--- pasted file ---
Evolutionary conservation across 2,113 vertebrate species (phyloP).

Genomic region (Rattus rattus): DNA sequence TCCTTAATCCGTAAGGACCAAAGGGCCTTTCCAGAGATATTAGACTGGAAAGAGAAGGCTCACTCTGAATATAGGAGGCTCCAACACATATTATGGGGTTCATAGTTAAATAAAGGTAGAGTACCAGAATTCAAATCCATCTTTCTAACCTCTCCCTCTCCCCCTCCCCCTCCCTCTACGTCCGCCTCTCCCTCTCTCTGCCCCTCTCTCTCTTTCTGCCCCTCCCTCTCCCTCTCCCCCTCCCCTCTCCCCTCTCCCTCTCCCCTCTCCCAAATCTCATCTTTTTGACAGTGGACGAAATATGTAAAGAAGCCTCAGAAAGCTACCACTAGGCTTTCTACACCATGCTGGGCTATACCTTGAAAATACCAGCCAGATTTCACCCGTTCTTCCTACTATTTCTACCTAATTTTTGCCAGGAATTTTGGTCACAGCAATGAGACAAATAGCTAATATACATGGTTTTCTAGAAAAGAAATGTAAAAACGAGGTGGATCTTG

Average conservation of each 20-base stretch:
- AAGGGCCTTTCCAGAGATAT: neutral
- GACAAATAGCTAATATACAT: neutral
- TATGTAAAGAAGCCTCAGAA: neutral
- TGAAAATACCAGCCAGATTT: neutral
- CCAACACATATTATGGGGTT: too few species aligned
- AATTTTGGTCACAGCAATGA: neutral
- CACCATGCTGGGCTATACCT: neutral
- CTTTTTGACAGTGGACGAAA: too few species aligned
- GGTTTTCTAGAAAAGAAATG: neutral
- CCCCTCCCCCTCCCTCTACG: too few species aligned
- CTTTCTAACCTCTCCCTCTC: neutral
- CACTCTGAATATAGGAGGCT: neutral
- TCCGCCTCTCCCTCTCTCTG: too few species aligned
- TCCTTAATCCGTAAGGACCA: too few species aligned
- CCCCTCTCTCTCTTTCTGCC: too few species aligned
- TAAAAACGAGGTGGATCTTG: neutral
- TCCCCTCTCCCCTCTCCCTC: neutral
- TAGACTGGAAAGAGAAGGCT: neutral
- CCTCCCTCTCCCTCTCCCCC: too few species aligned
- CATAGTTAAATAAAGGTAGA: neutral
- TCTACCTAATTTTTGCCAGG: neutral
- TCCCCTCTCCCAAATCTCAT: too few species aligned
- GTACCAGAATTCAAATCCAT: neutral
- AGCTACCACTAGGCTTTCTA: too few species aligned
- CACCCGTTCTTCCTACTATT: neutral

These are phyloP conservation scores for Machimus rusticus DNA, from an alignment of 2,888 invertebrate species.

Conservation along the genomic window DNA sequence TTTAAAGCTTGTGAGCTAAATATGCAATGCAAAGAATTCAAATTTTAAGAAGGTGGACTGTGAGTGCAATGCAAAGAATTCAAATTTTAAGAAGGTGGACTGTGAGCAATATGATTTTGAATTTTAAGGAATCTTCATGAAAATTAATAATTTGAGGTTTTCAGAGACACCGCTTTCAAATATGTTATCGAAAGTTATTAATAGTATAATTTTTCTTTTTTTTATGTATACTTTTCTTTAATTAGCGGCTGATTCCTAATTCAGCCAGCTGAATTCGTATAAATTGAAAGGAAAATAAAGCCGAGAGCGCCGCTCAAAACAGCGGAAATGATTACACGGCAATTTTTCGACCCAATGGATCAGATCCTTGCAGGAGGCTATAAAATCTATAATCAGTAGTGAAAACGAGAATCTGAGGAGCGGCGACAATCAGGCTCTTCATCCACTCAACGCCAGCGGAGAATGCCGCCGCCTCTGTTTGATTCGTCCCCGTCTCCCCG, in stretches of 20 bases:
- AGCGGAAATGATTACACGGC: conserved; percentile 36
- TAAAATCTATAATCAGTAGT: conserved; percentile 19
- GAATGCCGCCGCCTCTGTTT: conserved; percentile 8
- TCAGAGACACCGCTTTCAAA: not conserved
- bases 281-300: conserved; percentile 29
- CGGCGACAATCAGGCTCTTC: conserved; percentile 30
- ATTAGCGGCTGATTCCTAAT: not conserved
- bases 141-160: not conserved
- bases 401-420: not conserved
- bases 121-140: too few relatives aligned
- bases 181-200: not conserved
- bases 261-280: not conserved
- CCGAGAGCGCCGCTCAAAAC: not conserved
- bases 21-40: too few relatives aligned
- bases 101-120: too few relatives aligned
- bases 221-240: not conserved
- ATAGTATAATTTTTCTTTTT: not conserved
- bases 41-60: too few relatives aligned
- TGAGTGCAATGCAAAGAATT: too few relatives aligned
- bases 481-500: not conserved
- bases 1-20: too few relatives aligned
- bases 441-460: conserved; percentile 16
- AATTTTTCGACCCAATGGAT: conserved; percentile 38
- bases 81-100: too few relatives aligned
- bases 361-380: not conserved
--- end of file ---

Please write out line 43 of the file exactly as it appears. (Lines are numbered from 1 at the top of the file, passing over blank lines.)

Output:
- CCGAGAGCGCCGCTCAAAAC: not conserved